As the first sustainable building on the A&M university campus, the Interdisciplinary Life Sciences complex will redefine the energy and performance standards for research facilities on this growing campus. Scientific research and education is the primary focus of Texas A&M University, and the vast majority of planned construction on this campus is research based building types. Historical campus energy usage will be compared to usage models for this new facility. Since the project is pursuing USGBC LEED Silver designation, the sustainable approach to building systems design is holistic in nature. This facility will serve as the sustainable benchmark for the University. Specific strategies include:

  • Wind modeling for exhaust fan energy optimization.
  • Diversity in fume hood configurations, low flow hoods, BMS sensors.
  • Air-stream energy recovery systems.
  • Fin tube water recovery for irrigation and grey water sanitary systems.
  • Sustainable construction materials.
  • Campus-wide cooling water efficiency guides.
  • Aggressive day-lighting integration.

Biographies:

Ed Cordes, AIA, LEED AP, is a Principal in the Houston office of Perkins+Will, an international architecture and planning firm with offices in North America, Asia, Europe, Africa, and the Middle East. He has over 17 years experience in complex systems design including work for NASA, research laboratories and vivariums. His experience includes the design of BSL-3 and BSL-4 biocontainment labs. Other recent projects of note include a large transgenic vivarium, primate sanctuary, and a new college of pharmacy. Ed recently acted as project manager on the Galveston National Lab, one of NIH's national biocontainment facilities. He is currently is serving as project manager on the Texas A&M University Interdisciplinary Life Sciences Building, a 220,000 sq. ft. Sustainable (targeting USGBC LEED Silver) research facility.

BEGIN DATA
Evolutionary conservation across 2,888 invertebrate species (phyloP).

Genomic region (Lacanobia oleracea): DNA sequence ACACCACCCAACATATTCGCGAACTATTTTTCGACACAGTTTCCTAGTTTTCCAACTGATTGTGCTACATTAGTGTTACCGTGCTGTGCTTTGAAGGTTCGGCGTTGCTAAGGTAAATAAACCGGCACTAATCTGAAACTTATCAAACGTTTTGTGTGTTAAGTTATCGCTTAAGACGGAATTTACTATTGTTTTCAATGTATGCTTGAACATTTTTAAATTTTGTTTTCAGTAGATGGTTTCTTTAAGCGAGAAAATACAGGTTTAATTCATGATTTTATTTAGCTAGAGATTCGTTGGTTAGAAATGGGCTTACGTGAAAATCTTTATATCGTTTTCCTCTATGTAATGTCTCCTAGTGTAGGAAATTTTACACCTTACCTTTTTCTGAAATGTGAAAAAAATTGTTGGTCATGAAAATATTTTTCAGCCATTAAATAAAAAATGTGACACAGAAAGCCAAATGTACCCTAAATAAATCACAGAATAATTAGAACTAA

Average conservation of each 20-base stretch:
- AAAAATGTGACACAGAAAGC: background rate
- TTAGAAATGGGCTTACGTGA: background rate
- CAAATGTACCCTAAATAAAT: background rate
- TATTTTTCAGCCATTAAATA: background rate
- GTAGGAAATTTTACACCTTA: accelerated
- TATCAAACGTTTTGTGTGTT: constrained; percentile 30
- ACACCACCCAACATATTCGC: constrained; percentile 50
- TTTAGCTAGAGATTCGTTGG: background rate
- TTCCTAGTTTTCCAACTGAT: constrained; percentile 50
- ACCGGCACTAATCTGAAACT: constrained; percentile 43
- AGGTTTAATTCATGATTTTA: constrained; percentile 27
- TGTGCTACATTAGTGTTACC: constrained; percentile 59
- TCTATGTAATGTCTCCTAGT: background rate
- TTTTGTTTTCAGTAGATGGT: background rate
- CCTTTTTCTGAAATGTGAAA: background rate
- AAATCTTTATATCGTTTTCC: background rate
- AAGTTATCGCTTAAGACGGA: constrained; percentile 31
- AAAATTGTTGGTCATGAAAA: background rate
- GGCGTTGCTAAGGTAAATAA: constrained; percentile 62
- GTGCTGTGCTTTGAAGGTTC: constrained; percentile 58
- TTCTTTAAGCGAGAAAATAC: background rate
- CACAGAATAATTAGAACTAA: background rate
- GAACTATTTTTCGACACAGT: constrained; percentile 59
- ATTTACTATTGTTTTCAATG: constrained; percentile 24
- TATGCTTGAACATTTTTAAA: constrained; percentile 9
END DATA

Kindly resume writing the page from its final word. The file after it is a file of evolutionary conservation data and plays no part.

Kevin Brettmann has for the past 24 years been involved in the planning, cost estimating, construction, commissioning and qualification of Life Sciences, Research and Biotech Facilities. He is the Director of Life Sciences for JE Dunn Construction. Kevin has worked with companies and institutions such as Amgen, Inc., the National Institutes of Health, Boehringer Ingelheim, M.D. Anderson Cancer Center, University of Kansas and the University of Texas Health Science Center. Project types include BSL-3 and BSL-4 suites, cGMP manufacturing, vivarium construction, chemistry, and biology laboratories. Mr. Brettmann's current responsibilities include managing the operational and business development activities of JE Dunn Construction's Life Sciences Center of Excellence, and serving as JE Dunn's Project team leader for the Texas A&M University Interdisciplinary Life Sciences Building.

Peter J. Schmid is a Project Manager for the Texas A&M University System Facilities Planning and Construction Department. His work involves client oversight and design management of projects across the A&M university system's ten University campuses and many Agencies. Peter is acting at the University's project manager for the Texas A&M University Interdisciplinary Life Sciences Building.